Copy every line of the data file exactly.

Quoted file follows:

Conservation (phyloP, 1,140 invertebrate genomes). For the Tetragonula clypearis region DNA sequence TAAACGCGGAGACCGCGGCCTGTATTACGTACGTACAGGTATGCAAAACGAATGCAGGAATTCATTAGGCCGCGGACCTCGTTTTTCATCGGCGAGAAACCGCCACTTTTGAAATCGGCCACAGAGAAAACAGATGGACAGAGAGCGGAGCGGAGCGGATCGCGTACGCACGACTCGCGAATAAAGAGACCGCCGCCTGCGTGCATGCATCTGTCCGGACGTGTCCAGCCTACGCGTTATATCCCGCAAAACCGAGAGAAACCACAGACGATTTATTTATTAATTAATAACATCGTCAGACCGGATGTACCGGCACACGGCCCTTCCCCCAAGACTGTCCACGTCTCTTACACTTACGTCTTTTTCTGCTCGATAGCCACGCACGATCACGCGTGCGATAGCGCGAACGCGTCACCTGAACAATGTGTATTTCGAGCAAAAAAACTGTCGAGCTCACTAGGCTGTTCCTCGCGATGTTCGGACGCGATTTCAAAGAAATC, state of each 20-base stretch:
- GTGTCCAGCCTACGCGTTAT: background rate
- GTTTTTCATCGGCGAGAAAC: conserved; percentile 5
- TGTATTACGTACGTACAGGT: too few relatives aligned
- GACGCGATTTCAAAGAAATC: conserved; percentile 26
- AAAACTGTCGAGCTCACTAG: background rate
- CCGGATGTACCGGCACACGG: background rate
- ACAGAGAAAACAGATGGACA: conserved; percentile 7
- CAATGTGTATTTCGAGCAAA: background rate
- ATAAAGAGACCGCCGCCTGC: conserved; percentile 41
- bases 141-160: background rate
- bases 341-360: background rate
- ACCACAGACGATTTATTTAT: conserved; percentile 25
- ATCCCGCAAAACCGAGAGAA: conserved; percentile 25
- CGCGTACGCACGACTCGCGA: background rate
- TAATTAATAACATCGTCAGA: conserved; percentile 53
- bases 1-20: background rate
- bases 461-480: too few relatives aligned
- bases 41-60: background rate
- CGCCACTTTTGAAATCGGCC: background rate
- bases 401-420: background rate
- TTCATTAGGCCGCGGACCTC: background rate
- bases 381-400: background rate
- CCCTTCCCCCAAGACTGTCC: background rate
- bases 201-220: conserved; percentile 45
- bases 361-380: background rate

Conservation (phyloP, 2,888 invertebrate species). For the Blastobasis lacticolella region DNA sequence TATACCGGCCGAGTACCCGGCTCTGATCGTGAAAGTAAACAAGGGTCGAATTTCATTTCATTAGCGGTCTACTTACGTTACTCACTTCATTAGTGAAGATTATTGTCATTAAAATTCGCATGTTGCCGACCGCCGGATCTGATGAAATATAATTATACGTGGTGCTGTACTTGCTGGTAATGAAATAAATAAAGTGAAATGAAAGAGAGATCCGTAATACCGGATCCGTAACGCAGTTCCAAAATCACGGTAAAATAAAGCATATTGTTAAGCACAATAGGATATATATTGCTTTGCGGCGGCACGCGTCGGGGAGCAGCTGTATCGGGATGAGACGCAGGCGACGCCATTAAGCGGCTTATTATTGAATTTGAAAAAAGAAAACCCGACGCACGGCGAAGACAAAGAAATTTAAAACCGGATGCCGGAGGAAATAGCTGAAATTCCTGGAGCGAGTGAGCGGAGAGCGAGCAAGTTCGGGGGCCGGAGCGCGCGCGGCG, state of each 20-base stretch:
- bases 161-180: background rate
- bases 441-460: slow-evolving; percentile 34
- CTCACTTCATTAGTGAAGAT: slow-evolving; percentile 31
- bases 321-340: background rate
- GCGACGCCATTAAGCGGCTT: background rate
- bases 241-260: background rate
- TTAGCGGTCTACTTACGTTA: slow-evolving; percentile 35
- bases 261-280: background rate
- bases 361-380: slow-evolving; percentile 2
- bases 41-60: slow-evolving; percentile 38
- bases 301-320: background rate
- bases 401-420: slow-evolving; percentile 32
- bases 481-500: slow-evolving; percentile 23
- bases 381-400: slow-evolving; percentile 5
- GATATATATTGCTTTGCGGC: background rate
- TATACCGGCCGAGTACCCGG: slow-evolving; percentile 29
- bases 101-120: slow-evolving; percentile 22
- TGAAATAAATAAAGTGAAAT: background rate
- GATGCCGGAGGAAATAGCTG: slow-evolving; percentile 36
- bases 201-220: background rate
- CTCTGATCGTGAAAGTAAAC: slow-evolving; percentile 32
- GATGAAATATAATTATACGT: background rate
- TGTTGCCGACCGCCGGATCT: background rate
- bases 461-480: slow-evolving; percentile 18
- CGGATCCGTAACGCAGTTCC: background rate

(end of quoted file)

Conservation (phyloP, 1,140 invertebrate genomes). For the Tetragonula clypearis region DNA sequence TAAACGCGGAGACCGCGGCCTGTATTACGTACGTACAGGTATGCAAAACGAATGCAGGAATTCATTAGGCCGCGGACCTCGTTTTTCATCGGCGAGAAACCGCCACTTTTGAAATCGGCCACAGAGAAAACAGATGGACAGAGAGCGGAGCGGAGCGGATCGCGTACGCACGACTCGCGAATAAAGAGACCGCCGCCTGCGTGCATGCATCTGTCCGGACGTGTCCAGCCTACGCGTTATATCCCGCAAAACCGAGAGAAACCACAGACGATTTATTTATTAATTAATAACATCGTCAGACCGGATGTACCGGCACACGGCCCTTCCCCCAAGACTGTCCACGTCTCTTACACTTACGTCTTTTTCTGCTCGATAGCCACGCACGATCACGCGTGCGATAGCGCGAACGCGTCACCTGAACAATGTGTATTTCGAGCAAAAAAACTGTCGAGCTCACTAGGCTGTTCCTCGCGATGTTCGGACGCGATTTCAAAGAAATC, state of each 20-base stretch:
- GTGTCCAGCCTACGCGTTAT: background rate
- GTTTTTCATCGGCGAGAAAC: conserved; percentile 5
- TGTATTACGTACGTACAGGT: too few relatives aligned
- GACGCGATTTCAAAGAAATC: conserved; percentile 26
- AAAACTGTCGAGCTCACTAG: background rate
- CCGGATGTACCGGCACACGG: background rate
- ACAGAGAAAACAGATGGACA: conserved; percentile 7
- CAATGTGTATTTCGAGCAAA: background rate
- ATAAAGAGACCGCCGCCTGC: conserved; percentile 41
- bases 141-160: background rate
- bases 341-360: background rate
- ACCACAGACGATTTATTTAT: conserved; percentile 25
- ATCCCGCAAAACCGAGAGAA: conserved; percentile 25
- CGCGTACGCACGACTCGCGA: background rate
- TAATTAATAACATCGTCAGA: conserved; percentile 53
- bases 1-20: background rate
- bases 461-480: too few relatives aligned
- bases 41-60: background rate
- CGCCACTTTTGAAATCGGCC: background rate
- bases 401-420: background rate
- TTCATTAGGCCGCGGACCTC: background rate
- bases 381-400: background rate
- CCCTTCCCCCAAGACTGTCC: background rate
- bases 201-220: conserved; percentile 45
- bases 361-380: background rate

Conservation (phyloP, 2,888 invertebrate species). For the Blastobasis lacticolella region DNA sequence TATACCGGCCGAGTACCCGGCTCTGATCGTGAAAGTAAACAAGGGTCGAATTTCATTTCATTAGCGGTCTACTTACGTTACTCACTTCATTAGTGAAGATTATTGTCATTAAAATTCGCATGTTGCCGACCGCCGGATCTGATGAAATATAATTATACGTGGTGCTGTACTTGCTGGTAATGAAATAAATAAAGTGAAATGAAAGAGAGATCCGTAATACCGGATCCGTAACGCAGTTCCAAAATCACGGTAAAATAAAGCATATTGTTAAGCACAATAGGATATATATTGCTTTGCGGCGGCACGCGTCGGGGAGCAGCTGTATCGGGATGAGACGCAGGCGACGCCATTAAGCGGCTTATTATTGAATTTGAAAAAAGAAAACCCGACGCACGGCGAAGACAAAGAAATTTAAAACCGGATGCCGGAGGAAATAGCTGAAATTCCTGGAGCGAGTGAGCGGAGAGCGAGCAAGTTCGGGGGCCGGAGCGCGCGCGGCG, state of each 20-base stretch:
- bases 161-180: background rate
- bases 441-460: slow-evolving; percentile 34
- CTCACTTCATTAGTGAAGAT: slow-evolving; percentile 31
- bases 321-340: background rate
- GCGACGCCATTAAGCGGCTT: background rate
- bases 241-260: background rate
- TTAGCGGTCTACTTACGTTA: slow-evolving; percentile 35
- bases 261-280: background rate
- bases 361-380: slow-evolving; percentile 2
- bases 41-60: slow-evolving; percentile 38
- bases 301-320: background rate
- bases 401-420: slow-evolving; percentile 32
- bases 481-500: slow-evolving; percentile 23
- bases 381-400: slow-evolving; percentile 5
- GATATATATTGCTTTGCGGC: background rate
- TATACCGGCCGAGTACCCGG: slow-evolving; percentile 29
- bases 101-120: slow-evolving; percentile 22
- TGAAATAAATAAAGTGAAAT: background rate
- GATGCCGGAGGAAATAGCTG: slow-evolving; percentile 36
- bases 201-220: background rate
- CTCTGATCGTGAAAGTAAAC: slow-evolving; percentile 32
- GATGAAATATAATTATACGT: background rate
- TGTTGCCGACCGCCGGATCT: background rate
- bases 461-480: slow-evolving; percentile 18
- CGGATCCGTAACGCAGTTCC: background rate